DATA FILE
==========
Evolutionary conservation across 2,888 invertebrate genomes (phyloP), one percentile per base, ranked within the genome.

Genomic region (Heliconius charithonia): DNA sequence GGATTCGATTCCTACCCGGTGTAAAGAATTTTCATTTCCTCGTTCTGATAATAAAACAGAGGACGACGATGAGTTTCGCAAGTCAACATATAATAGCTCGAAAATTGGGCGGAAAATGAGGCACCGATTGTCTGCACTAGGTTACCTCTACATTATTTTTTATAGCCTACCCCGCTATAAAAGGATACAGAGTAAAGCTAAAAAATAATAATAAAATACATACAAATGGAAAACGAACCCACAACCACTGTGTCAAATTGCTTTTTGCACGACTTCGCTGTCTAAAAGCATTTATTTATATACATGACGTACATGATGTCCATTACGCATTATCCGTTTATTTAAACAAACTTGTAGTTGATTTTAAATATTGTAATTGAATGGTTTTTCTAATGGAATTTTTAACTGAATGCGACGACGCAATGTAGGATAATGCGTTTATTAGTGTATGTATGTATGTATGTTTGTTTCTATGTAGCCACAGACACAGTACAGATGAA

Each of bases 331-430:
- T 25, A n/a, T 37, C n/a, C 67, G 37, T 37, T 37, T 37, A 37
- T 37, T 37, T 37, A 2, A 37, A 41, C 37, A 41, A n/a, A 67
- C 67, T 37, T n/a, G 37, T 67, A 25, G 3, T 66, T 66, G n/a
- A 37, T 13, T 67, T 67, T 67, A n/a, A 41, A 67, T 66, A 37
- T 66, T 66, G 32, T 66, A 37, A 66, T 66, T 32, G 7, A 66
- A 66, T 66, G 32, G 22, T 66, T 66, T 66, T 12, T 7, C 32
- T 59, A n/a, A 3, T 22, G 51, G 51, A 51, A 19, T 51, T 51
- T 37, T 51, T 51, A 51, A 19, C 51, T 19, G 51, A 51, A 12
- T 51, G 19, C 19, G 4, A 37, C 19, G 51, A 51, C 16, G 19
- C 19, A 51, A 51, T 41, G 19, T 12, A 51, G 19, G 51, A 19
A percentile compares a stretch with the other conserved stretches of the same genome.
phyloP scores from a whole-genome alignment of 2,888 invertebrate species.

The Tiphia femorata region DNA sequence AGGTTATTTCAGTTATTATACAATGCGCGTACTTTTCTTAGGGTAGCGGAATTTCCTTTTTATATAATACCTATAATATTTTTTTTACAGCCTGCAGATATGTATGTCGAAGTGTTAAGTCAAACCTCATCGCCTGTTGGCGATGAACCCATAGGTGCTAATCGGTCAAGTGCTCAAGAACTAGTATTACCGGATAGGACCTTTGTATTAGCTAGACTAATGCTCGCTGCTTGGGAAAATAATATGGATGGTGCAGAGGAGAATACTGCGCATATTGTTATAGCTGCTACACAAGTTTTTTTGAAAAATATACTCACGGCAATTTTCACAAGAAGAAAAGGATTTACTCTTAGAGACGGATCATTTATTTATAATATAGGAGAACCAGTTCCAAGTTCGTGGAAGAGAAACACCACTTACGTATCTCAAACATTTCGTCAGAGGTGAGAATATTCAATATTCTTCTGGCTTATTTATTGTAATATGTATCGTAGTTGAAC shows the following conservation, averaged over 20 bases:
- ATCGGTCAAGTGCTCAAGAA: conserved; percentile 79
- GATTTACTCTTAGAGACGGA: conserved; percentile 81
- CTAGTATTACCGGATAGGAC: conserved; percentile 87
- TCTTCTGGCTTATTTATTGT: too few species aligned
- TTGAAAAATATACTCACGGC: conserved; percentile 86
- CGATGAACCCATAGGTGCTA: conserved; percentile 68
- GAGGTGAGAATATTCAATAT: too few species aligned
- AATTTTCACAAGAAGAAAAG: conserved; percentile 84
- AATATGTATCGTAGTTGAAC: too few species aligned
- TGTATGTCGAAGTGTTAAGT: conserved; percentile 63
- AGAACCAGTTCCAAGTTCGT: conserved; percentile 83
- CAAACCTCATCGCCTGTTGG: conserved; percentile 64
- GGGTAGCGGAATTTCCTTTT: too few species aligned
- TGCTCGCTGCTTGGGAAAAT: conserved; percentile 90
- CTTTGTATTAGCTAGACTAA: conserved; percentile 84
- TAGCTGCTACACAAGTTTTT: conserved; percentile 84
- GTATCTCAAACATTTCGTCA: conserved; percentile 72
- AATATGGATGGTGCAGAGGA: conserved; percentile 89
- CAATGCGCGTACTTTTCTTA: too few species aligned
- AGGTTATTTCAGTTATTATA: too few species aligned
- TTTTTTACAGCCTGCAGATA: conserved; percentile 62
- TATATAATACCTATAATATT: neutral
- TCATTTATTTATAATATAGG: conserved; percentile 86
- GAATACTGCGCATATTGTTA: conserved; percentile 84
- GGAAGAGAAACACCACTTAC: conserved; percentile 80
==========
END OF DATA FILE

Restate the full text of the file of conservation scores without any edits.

Evolutionary conservation across 2,888 invertebrate genomes (phyloP), one percentile per base, ranked within the genome.

Genomic region (Heliconius charithonia): DNA sequence GGATTCGATTCCTACCCGGTGTAAAGAATTTTCATTTCCTCGTTCTGATAATAAAACAGAGGACGACGATGAGTTTCGCAAGTCAACATATAATAGCTCGAAAATTGGGCGGAAAATGAGGCACCGATTGTCTGCACTAGGTTACCTCTACATTATTTTTTATAGCCTACCCCGCTATAAAAGGATACAGAGTAAAGCTAAAAAATAATAATAAAATACATACAAATGGAAAACGAACCCACAACCACTGTGTCAAATTGCTTTTTGCACGACTTCGCTGTCTAAAAGCATTTATTTATATACATGACGTACATGATGTCCATTACGCATTATCCGTTTATTTAAACAAACTTGTAGTTGATTTTAAATATTGTAATTGAATGGTTTTTCTAATGGAATTTTTAACTGAATGCGACGACGCAATGTAGGATAATGCGTTTATTAGTGTATGTATGTATGTATGTTTGTTTCTATGTAGCCACAGACACAGTACAGATGAA

Each of bases 331-430:
- T 25, A n/a, T 37, C n/a, C 67, G 37, T 37, T 37, T 37, A 37
- T 37, T 37, T 37, A 2, A 37, A 41, C 37, A 41, A n/a, A 67
- C 67, T 37, T n/a, G 37, T 67, A 25, G 3, T 66, T 66, G n/a
- A 37, T 13, T 67, T 67, T 67, A n/a, A 41, A 67, T 66, A 37
- T 66, T 66, G 32, T 66, A 37, A 66, T 66, T 32, G 7, A 66
- A 66, T 66, G 32, G 22, T 66, T 66, T 66, T 12, T 7, C 32
- T 59, A n/a, A 3, T 22, G 51, G 51, A 51, A 19, T 51, T 51
- T 37, T 51, T 51, A 51, A 19, C 51, T 19, G 51, A 51, A 12
- T 51, G 19, C 19, G 4, A 37, C 19, G 51, A 51, C 16, G 19
- C 19, A 51, A 51, T 41, G 19, T 12, A 51, G 19, G 51, A 19
A percentile compares a stretch with the other conserved stretches of the same genome.
phyloP scores from a whole-genome alignment of 2,888 invertebrate species.

The Tiphia femorata region DNA sequence AGGTTATTTCAGTTATTATACAATGCGCGTACTTTTCTTAGGGTAGCGGAATTTCCTTTTTATATAATACCTATAATATTTTTTTTACAGCCTGCAGATATGTATGTCGAAGTGTTAAGTCAAACCTCATCGCCTGTTGGCGATGAACCCATAGGTGCTAATCGGTCAAGTGCTCAAGAACTAGTATTACCGGATAGGACCTTTGTATTAGCTAGACTAATGCTCGCTGCTTGGGAAAATAATATGGATGGTGCAGAGGAGAATACTGCGCATATTGTTATAGCTGCTACACAAGTTTTTTTGAAAAATATACTCACGGCAATTTTCACAAGAAGAAAAGGATTTACTCTTAGAGACGGATCATTTATTTATAATATAGGAGAACCAGTTCCAAGTTCGTGGAAGAGAAACACCACTTACGTATCTCAAACATTTCGTCAGAGGTGAGAATATTCAATATTCTTCTGGCTTATTTATTGTAATATGTATCGTAGTTGAAC shows the following conservation, averaged over 20 bases:
- ATCGGTCAAGTGCTCAAGAA: conserved; percentile 79
- GATTTACTCTTAGAGACGGA: conserved; percentile 81
- CTAGTATTACCGGATAGGAC: conserved; percentile 87
- TCTTCTGGCTTATTTATTGT: too few species aligned
- TTGAAAAATATACTCACGGC: conserved; percentile 86
- CGATGAACCCATAGGTGCTA: conserved; percentile 68
- GAGGTGAGAATATTCAATAT: too few species aligned
- AATTTTCACAAGAAGAAAAG: conserved; percentile 84
- AATATGTATCGTAGTTGAAC: too few species aligned
- TGTATGTCGAAGTGTTAAGT: conserved; percentile 63
- AGAACCAGTTCCAAGTTCGT: conserved; percentile 83
- CAAACCTCATCGCCTGTTGG: conserved; percentile 64
- GGGTAGCGGAATTTCCTTTT: too few species aligned
- TGCTCGCTGCTTGGGAAAAT: conserved; percentile 90
- CTTTGTATTAGCTAGACTAA: conserved; percentile 84
- TAGCTGCTACACAAGTTTTT: conserved; percentile 84
- GTATCTCAAACATTTCGTCA: conserved; percentile 72
- AATATGGATGGTGCAGAGGA: conserved; percentile 89
- CAATGCGCGTACTTTTCTTA: too few species aligned
- AGGTTATTTCAGTTATTATA: too few species aligned
- TTTTTTACAGCCTGCAGATA: conserved; percentile 62
- TATATAATACCTATAATATT: neutral
- TCATTTATTTATAATATAGG: conserved; percentile 86
- GAATACTGCGCATATTGTTA: conserved; percentile 84
- GGAAGAGAAACACCACTTAC: conserved; percentile 80